Loans. It's a scary word. Especially to your parents. It means "going in the hole." Big-time debt.
So what's the deal with loans? Should you take one out to help pay for college? What's the Bible say? For answers we went to Tim Stebbings, professor of business at Gordon College in Wenham, Massachusetts. Along with teaching courses in business, he also offers workshops to churches, families and student groups on Christian stewardship and financial management. We believe you and your parents will appreciate Tim's thoughtful comments and insights about loans, debt and money management.
Students and their parents struggle with whether or not to take out loans to pay for college. Why is debt such a big deal?
I'm glad when Christians are cautious about taking out loans. We shouldn't take debt and overall money management lightly. God certainly doesn't. The Bible contains over 2,000 verses about money, money management and possessions.
What specifically does the Bible tell us about loans?
As an overall principle, the Bible commands us to be honest people—people of integrity. If we do not pay back a loan on time, if we don't live up to an agreement we've made with a loan company, we fail to keep a promise we've made. We're not being honest.
Some would say Scripture tells us not to take out loans. Do you think there are any verses that could be interpreted this way?
I believe some people have misinterpreted certain Scriptures, or taken them out of context. One verse, for example, is Psalm 37:21: "The wicked borrow and do not repay, but the righteous give generously." Some are tempted to put a period after "borrow." But the verse is really about the importance of repayment. It tells us that borrowing isn't wicked. What's wicked is not repaying.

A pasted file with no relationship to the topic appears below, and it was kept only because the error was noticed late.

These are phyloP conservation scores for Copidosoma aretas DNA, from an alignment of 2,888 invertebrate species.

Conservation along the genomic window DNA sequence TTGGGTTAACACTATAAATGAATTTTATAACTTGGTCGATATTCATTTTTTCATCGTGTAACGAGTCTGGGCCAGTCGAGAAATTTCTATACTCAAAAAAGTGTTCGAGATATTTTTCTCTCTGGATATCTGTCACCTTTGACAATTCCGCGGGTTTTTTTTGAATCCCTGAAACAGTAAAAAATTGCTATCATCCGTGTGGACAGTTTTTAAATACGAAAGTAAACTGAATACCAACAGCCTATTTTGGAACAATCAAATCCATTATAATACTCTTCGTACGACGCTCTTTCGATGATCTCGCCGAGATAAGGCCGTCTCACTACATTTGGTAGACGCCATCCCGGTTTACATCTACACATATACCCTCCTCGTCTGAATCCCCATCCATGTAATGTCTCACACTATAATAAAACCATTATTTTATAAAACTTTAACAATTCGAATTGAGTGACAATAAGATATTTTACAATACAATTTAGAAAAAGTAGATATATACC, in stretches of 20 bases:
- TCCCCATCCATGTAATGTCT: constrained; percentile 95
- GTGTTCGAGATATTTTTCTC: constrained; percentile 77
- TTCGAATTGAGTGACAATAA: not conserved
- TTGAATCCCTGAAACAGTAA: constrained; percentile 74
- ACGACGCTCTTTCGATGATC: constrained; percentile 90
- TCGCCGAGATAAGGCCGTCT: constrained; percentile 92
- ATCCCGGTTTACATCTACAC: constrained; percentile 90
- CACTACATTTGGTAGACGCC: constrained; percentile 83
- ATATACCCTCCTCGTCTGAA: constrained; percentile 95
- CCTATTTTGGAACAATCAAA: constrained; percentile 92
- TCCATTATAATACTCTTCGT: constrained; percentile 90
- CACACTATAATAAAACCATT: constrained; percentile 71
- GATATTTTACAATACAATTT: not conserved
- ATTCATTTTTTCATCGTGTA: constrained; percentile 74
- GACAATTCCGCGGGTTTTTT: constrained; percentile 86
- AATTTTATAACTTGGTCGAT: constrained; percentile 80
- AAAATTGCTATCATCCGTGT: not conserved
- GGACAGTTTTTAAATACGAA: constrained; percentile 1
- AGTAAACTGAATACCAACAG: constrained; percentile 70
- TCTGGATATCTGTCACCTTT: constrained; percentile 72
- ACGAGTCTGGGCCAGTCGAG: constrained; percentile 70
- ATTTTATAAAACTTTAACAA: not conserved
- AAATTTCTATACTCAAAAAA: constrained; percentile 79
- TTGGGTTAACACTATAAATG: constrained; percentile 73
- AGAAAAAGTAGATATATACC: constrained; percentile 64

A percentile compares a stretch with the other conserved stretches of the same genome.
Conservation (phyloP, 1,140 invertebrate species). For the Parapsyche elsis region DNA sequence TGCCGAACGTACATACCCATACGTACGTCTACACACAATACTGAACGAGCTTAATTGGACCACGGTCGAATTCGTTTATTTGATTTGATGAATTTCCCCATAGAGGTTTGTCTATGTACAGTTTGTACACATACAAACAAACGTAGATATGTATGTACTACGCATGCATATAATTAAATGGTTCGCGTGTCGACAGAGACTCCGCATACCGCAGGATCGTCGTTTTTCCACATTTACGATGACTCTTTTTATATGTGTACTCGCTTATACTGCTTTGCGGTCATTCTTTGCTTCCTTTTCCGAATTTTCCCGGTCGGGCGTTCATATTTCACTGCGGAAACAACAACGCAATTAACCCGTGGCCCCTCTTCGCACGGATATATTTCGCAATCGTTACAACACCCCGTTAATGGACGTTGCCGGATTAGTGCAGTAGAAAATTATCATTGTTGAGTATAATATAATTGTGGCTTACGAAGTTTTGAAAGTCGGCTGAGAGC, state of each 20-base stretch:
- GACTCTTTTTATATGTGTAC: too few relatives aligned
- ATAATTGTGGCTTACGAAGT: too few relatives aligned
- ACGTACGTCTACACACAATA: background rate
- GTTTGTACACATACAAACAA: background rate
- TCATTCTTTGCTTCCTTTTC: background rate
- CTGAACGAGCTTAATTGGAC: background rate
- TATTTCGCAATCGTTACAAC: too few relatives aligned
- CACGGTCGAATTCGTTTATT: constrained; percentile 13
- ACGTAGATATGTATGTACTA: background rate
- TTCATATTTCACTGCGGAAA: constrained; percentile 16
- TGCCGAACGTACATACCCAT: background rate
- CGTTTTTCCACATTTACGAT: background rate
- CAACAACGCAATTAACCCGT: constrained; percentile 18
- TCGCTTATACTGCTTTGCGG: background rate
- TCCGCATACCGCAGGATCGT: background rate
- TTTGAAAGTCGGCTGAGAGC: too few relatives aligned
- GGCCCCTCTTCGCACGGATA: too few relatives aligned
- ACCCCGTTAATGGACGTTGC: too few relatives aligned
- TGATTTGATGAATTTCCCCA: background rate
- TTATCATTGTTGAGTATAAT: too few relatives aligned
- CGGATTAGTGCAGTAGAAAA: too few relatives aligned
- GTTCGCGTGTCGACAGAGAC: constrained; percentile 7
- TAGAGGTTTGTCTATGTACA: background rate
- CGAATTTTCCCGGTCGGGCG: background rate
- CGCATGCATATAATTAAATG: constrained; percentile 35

Romans 13:8 is another Scripture that's sometimes used to say loans are biblically wrong. This verse says, "Owe no one anything except to love one another…" (NKJV). Some Christians interpret this verse to mean that we shouldn't incur any debt because we must "owe no one anything." I don't believe this is what the apostle Paul wanted to get across.
If you look at this verse in its context, it's really stressing the importance of loving others. Prior to this verse, the passage points out that we are to pay our taxes. I think this section of Scripture uses payment of taxes and repayment of debt to stress that we continually "owe" love to others. Yes, we should pay off our debts, but most importantly we should constantly seek to love our neighbors.
Another verse often quoted is Proverbs 22:7: "The rich rule over the poor, and the borrower is servant to the lender." The point here is that when you owe someone money, your relationship with them is affected. You're obligated to them because you owe them something. And you must understand that this is true—you are obligated to the loan company. You must do what you need to do to live up to that obligation. But I don't think you can use this verse to say that it's wrong to take out a loan.
So Scripture doesn't forbid loans?
No, I don't think so. While you must be cautious and careful, you shouldn't view loans as something that's necessarily wrong. Loans aren't inherently bad or evil. When used properly, they can be a means to achieve some very important and even godly goals. God wants us to develop our gifts and talents to their fullest so that we may serve him wherever he may lead us. And when I talk about serving God, I'm not simply talking about becoming a pastor or a missionary. God can also use Christians in law, business and medicine. The church needs people who will be salt and light in all areas of life. And to develop to your fullest, you might need a certain kind of education, which may mean taking out a loan.
If you need to take out loans to go where God calls you, then you shouldn't be afraid to do so. But be very wise and careful. Only borrow what you need to borrow. Never "over borrow." Also, know the interest rate and make sure you understand the payment schedule. You and your parents need to read all the fine print.